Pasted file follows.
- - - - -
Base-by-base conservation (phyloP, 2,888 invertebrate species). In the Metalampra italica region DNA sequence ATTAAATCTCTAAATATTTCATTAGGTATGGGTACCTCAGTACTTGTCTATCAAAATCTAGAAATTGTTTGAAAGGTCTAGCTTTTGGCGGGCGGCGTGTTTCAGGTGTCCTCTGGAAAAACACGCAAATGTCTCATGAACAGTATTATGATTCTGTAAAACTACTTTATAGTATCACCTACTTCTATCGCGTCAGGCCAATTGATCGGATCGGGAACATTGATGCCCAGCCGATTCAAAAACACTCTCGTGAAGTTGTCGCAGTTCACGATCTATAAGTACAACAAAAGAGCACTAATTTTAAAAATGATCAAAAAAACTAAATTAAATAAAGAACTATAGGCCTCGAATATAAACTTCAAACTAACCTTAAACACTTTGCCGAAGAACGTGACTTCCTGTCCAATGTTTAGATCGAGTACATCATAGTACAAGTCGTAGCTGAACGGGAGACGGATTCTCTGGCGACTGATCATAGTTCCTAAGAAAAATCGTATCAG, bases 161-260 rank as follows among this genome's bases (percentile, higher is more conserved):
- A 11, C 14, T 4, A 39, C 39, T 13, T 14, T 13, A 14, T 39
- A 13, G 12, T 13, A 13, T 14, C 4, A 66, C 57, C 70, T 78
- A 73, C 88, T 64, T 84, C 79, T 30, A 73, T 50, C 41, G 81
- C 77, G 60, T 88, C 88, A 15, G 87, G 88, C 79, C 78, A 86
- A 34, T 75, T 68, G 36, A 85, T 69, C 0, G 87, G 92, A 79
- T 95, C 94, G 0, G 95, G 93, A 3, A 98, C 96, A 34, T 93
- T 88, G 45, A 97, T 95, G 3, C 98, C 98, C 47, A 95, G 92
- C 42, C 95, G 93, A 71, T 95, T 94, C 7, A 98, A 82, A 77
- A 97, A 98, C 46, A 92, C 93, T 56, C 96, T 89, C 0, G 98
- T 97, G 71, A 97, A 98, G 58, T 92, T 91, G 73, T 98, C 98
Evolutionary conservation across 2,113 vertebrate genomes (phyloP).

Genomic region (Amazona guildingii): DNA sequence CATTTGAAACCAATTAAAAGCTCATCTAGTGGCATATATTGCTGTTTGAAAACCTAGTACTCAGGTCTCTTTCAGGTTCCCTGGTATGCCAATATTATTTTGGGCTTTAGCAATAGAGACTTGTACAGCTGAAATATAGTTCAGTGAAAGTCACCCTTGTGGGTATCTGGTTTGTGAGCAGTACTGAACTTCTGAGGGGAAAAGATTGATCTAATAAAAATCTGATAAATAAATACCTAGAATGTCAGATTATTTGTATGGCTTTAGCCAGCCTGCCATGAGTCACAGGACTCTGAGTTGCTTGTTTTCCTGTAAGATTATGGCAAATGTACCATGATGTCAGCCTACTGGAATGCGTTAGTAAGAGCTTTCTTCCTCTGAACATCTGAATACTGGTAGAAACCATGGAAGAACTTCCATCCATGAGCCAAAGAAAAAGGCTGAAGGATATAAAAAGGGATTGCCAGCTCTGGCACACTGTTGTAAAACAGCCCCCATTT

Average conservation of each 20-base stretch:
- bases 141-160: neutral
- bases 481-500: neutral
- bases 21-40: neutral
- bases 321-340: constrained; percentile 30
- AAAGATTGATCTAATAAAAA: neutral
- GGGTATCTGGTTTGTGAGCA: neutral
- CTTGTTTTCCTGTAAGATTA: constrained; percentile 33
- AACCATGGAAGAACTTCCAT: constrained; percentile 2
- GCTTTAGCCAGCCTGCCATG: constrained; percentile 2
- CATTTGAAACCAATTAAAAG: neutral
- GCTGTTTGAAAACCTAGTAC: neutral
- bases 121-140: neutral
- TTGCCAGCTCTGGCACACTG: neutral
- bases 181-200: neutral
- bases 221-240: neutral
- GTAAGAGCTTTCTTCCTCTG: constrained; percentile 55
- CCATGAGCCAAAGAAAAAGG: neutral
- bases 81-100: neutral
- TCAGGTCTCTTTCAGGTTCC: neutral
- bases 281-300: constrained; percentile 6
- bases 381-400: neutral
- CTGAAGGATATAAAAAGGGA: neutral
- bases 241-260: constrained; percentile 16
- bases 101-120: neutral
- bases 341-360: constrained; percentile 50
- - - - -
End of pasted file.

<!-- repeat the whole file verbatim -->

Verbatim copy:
Base-by-base conservation (phyloP, 2,888 invertebrate species). In the Metalampra italica region DNA sequence ATTAAATCTCTAAATATTTCATTAGGTATGGGTACCTCAGTACTTGTCTATCAAAATCTAGAAATTGTTTGAAAGGTCTAGCTTTTGGCGGGCGGCGTGTTTCAGGTGTCCTCTGGAAAAACACGCAAATGTCTCATGAACAGTATTATGATTCTGTAAAACTACTTTATAGTATCACCTACTTCTATCGCGTCAGGCCAATTGATCGGATCGGGAACATTGATGCCCAGCCGATTCAAAAACACTCTCGTGAAGTTGTCGCAGTTCACGATCTATAAGTACAACAAAAGAGCACTAATTTTAAAAATGATCAAAAAAACTAAATTAAATAAAGAACTATAGGCCTCGAATATAAACTTCAAACTAACCTTAAACACTTTGCCGAAGAACGTGACTTCCTGTCCAATGTTTAGATCGAGTACATCATAGTACAAGTCGTAGCTGAACGGGAGACGGATTCTCTGGCGACTGATCATAGTTCCTAAGAAAAATCGTATCAG, bases 161-260 rank as follows among this genome's bases (percentile, higher is more conserved):
- A 11, C 14, T 4, A 39, C 39, T 13, T 14, T 13, A 14, T 39
- A 13, G 12, T 13, A 13, T 14, C 4, A 66, C 57, C 70, T 78
- A 73, C 88, T 64, T 84, C 79, T 30, A 73, T 50, C 41, G 81
- C 77, G 60, T 88, C 88, A 15, G 87, G 88, C 79, C 78, A 86
- A 34, T 75, T 68, G 36, A 85, T 69, C 0, G 87, G 92, A 79
- T 95, C 94, G 0, G 95, G 93, A 3, A 98, C 96, A 34, T 93
- T 88, G 45, A 97, T 95, G 3, C 98, C 98, C 47, A 95, G 92
- C 42, C 95, G 93, A 71, T 95, T 94, C 7, A 98, A 82, A 77
- A 97, A 98, C 46, A 92, C 93, T 56, C 96, T 89, C 0, G 98
- T 97, G 71, A 97, A 98, G 58, T 92, T 91, G 73, T 98, C 98
Evolutionary conservation across 2,113 vertebrate genomes (phyloP).

Genomic region (Amazona guildingii): DNA sequence CATTTGAAACCAATTAAAAGCTCATCTAGTGGCATATATTGCTGTTTGAAAACCTAGTACTCAGGTCTCTTTCAGGTTCCCTGGTATGCCAATATTATTTTGGGCTTTAGCAATAGAGACTTGTACAGCTGAAATATAGTTCAGTGAAAGTCACCCTTGTGGGTATCTGGTTTGTGAGCAGTACTGAACTTCTGAGGGGAAAAGATTGATCTAATAAAAATCTGATAAATAAATACCTAGAATGTCAGATTATTTGTATGGCTTTAGCCAGCCTGCCATGAGTCACAGGACTCTGAGTTGCTTGTTTTCCTGTAAGATTATGGCAAATGTACCATGATGTCAGCCTACTGGAATGCGTTAGTAAGAGCTTTCTTCCTCTGAACATCTGAATACTGGTAGAAACCATGGAAGAACTTCCATCCATGAGCCAAAGAAAAAGGCTGAAGGATATAAAAAGGGATTGCCAGCTCTGGCACACTGTTGTAAAACAGCCCCCATTT

Average conservation of each 20-base stretch:
- bases 141-160: neutral
- bases 481-500: neutral
- bases 21-40: neutral
- bases 321-340: constrained; percentile 30
- AAAGATTGATCTAATAAAAA: neutral
- GGGTATCTGGTTTGTGAGCA: neutral
- CTTGTTTTCCTGTAAGATTA: constrained; percentile 33
- AACCATGGAAGAACTTCCAT: constrained; percentile 2
- GCTTTAGCCAGCCTGCCATG: constrained; percentile 2
- CATTTGAAACCAATTAAAAG: neutral
- GCTGTTTGAAAACCTAGTAC: neutral
- bases 121-140: neutral
- TTGCCAGCTCTGGCACACTG: neutral
- bases 181-200: neutral
- bases 221-240: neutral
- GTAAGAGCTTTCTTCCTCTG: constrained; percentile 55
- CCATGAGCCAAAGAAAAAGG: neutral
- bases 81-100: neutral
- TCAGGTCTCTTTCAGGTTCC: neutral
- bases 281-300: constrained; percentile 6
- bases 381-400: neutral
- CTGAAGGATATAAAAAGGGA: neutral
- bases 241-260: constrained; percentile 16
- bases 101-120: neutral
- bases 341-360: constrained; percentile 50